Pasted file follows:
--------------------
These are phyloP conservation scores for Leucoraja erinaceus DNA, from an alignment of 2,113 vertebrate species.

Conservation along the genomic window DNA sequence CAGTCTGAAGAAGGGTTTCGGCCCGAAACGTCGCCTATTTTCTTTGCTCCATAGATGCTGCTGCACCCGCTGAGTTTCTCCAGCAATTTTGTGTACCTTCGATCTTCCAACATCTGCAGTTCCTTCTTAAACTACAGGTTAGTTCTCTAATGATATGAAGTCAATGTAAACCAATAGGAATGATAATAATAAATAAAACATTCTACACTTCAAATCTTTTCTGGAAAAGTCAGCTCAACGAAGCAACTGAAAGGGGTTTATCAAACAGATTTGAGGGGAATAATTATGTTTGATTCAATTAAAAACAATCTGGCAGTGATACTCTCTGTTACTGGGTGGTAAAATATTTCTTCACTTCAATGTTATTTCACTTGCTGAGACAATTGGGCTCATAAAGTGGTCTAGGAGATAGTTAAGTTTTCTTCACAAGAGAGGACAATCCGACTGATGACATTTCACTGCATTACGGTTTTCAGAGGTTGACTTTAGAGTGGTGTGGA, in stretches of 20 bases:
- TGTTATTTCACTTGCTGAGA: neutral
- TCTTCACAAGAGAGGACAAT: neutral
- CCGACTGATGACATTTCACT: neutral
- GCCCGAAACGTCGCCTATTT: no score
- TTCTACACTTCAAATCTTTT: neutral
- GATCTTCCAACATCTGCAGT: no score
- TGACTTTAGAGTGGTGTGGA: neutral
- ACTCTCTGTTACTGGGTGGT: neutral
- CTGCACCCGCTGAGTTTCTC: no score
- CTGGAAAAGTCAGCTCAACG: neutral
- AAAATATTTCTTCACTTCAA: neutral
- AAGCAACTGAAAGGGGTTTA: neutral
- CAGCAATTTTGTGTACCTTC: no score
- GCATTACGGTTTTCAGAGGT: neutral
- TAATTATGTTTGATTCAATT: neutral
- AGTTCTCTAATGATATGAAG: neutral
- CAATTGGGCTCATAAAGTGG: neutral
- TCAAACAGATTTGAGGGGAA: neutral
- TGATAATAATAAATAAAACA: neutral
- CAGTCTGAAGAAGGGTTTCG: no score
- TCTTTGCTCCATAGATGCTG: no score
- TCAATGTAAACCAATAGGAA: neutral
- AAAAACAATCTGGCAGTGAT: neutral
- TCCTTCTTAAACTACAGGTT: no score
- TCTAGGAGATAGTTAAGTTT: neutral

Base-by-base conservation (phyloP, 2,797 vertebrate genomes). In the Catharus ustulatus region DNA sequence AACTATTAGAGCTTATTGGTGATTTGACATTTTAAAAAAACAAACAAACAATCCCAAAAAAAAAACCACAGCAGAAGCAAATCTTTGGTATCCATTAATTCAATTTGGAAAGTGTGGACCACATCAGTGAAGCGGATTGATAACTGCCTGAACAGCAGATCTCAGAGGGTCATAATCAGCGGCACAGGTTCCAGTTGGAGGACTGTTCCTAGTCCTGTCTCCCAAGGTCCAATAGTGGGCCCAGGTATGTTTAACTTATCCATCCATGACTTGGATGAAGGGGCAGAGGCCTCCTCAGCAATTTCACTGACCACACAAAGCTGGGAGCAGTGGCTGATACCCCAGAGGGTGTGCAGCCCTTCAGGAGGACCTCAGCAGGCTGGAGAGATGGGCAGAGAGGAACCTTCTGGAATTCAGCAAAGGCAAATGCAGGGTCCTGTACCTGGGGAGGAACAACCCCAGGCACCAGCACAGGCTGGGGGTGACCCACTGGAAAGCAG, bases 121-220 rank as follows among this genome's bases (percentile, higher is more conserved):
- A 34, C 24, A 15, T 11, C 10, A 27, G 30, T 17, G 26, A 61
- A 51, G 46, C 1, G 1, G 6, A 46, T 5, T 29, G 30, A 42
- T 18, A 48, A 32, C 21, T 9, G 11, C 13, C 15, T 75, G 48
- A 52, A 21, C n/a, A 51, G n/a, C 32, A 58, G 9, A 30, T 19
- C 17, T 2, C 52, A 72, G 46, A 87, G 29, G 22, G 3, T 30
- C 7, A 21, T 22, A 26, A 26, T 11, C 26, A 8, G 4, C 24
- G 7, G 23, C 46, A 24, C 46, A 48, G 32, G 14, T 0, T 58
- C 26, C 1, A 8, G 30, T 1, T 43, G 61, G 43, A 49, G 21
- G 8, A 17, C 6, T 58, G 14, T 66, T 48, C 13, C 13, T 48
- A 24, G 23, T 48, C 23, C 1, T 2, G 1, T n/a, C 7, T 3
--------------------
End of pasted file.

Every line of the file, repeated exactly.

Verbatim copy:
These are phyloP conservation scores for Leucoraja erinaceus DNA, from an alignment of 2,113 vertebrate species.

Conservation along the genomic window DNA sequence CAGTCTGAAGAAGGGTTTCGGCCCGAAACGTCGCCTATTTTCTTTGCTCCATAGATGCTGCTGCACCCGCTGAGTTTCTCCAGCAATTTTGTGTACCTTCGATCTTCCAACATCTGCAGTTCCTTCTTAAACTACAGGTTAGTTCTCTAATGATATGAAGTCAATGTAAACCAATAGGAATGATAATAATAAATAAAACATTCTACACTTCAAATCTTTTCTGGAAAAGTCAGCTCAACGAAGCAACTGAAAGGGGTTTATCAAACAGATTTGAGGGGAATAATTATGTTTGATTCAATTAAAAACAATCTGGCAGTGATACTCTCTGTTACTGGGTGGTAAAATATTTCTTCACTTCAATGTTATTTCACTTGCTGAGACAATTGGGCTCATAAAGTGGTCTAGGAGATAGTTAAGTTTTCTTCACAAGAGAGGACAATCCGACTGATGACATTTCACTGCATTACGGTTTTCAGAGGTTGACTTTAGAGTGGTGTGGA, in stretches of 20 bases:
- TGTTATTTCACTTGCTGAGA: neutral
- TCTTCACAAGAGAGGACAAT: neutral
- CCGACTGATGACATTTCACT: neutral
- GCCCGAAACGTCGCCTATTT: no score
- TTCTACACTTCAAATCTTTT: neutral
- GATCTTCCAACATCTGCAGT: no score
- TGACTTTAGAGTGGTGTGGA: neutral
- ACTCTCTGTTACTGGGTGGT: neutral
- CTGCACCCGCTGAGTTTCTC: no score
- CTGGAAAAGTCAGCTCAACG: neutral
- AAAATATTTCTTCACTTCAA: neutral
- AAGCAACTGAAAGGGGTTTA: neutral
- CAGCAATTTTGTGTACCTTC: no score
- GCATTACGGTTTTCAGAGGT: neutral
- TAATTATGTTTGATTCAATT: neutral
- AGTTCTCTAATGATATGAAG: neutral
- CAATTGGGCTCATAAAGTGG: neutral
- TCAAACAGATTTGAGGGGAA: neutral
- TGATAATAATAAATAAAACA: neutral
- CAGTCTGAAGAAGGGTTTCG: no score
- TCTTTGCTCCATAGATGCTG: no score
- TCAATGTAAACCAATAGGAA: neutral
- AAAAACAATCTGGCAGTGAT: neutral
- TCCTTCTTAAACTACAGGTT: no score
- TCTAGGAGATAGTTAAGTTT: neutral

Base-by-base conservation (phyloP, 2,797 vertebrate genomes). In the Catharus ustulatus region DNA sequence AACTATTAGAGCTTATTGGTGATTTGACATTTTAAAAAAACAAACAAACAATCCCAAAAAAAAAACCACAGCAGAAGCAAATCTTTGGTATCCATTAATTCAATTTGGAAAGTGTGGACCACATCAGTGAAGCGGATTGATAACTGCCTGAACAGCAGATCTCAGAGGGTCATAATCAGCGGCACAGGTTCCAGTTGGAGGACTGTTCCTAGTCCTGTCTCCCAAGGTCCAATAGTGGGCCCAGGTATGTTTAACTTATCCATCCATGACTTGGATGAAGGGGCAGAGGCCTCCTCAGCAATTTCACTGACCACACAAAGCTGGGAGCAGTGGCTGATACCCCAGAGGGTGTGCAGCCCTTCAGGAGGACCTCAGCAGGCTGGAGAGATGGGCAGAGAGGAACCTTCTGGAATTCAGCAAAGGCAAATGCAGGGTCCTGTACCTGGGGAGGAACAACCCCAGGCACCAGCACAGGCTGGGGGTGACCCACTGGAAAGCAG, bases 121-220 rank as follows among this genome's bases (percentile, higher is more conserved):
- A 34, C 24, A 15, T 11, C 10, A 27, G 30, T 17, G 26, A 61
- A 51, G 46, C 1, G 1, G 6, A 46, T 5, T 29, G 30, A 42
- T 18, A 48, A 32, C 21, T 9, G 11, C 13, C 15, T 75, G 48
- A 52, A 21, C n/a, A 51, G n/a, C 32, A 58, G 9, A 30, T 19
- C 17, T 2, C 52, A 72, G 46, A 87, G 29, G 22, G 3, T 30
- C 7, A 21, T 22, A 26, A 26, T 11, C 26, A 8, G 4, C 24
- G 7, G 23, C 46, A 24, C 46, A 48, G 32, G 14, T 0, T 58
- C 26, C 1, A 8, G 30, T 1, T 43, G 61, G 43, A 49, G 21
- G 8, A 17, C 6, T 58, G 14, T 66, T 48, C 13, C 13, T 48
- A 24, G 23, T 48, C 23, C 1, T 2, G 1, T n/a, C 7, T 3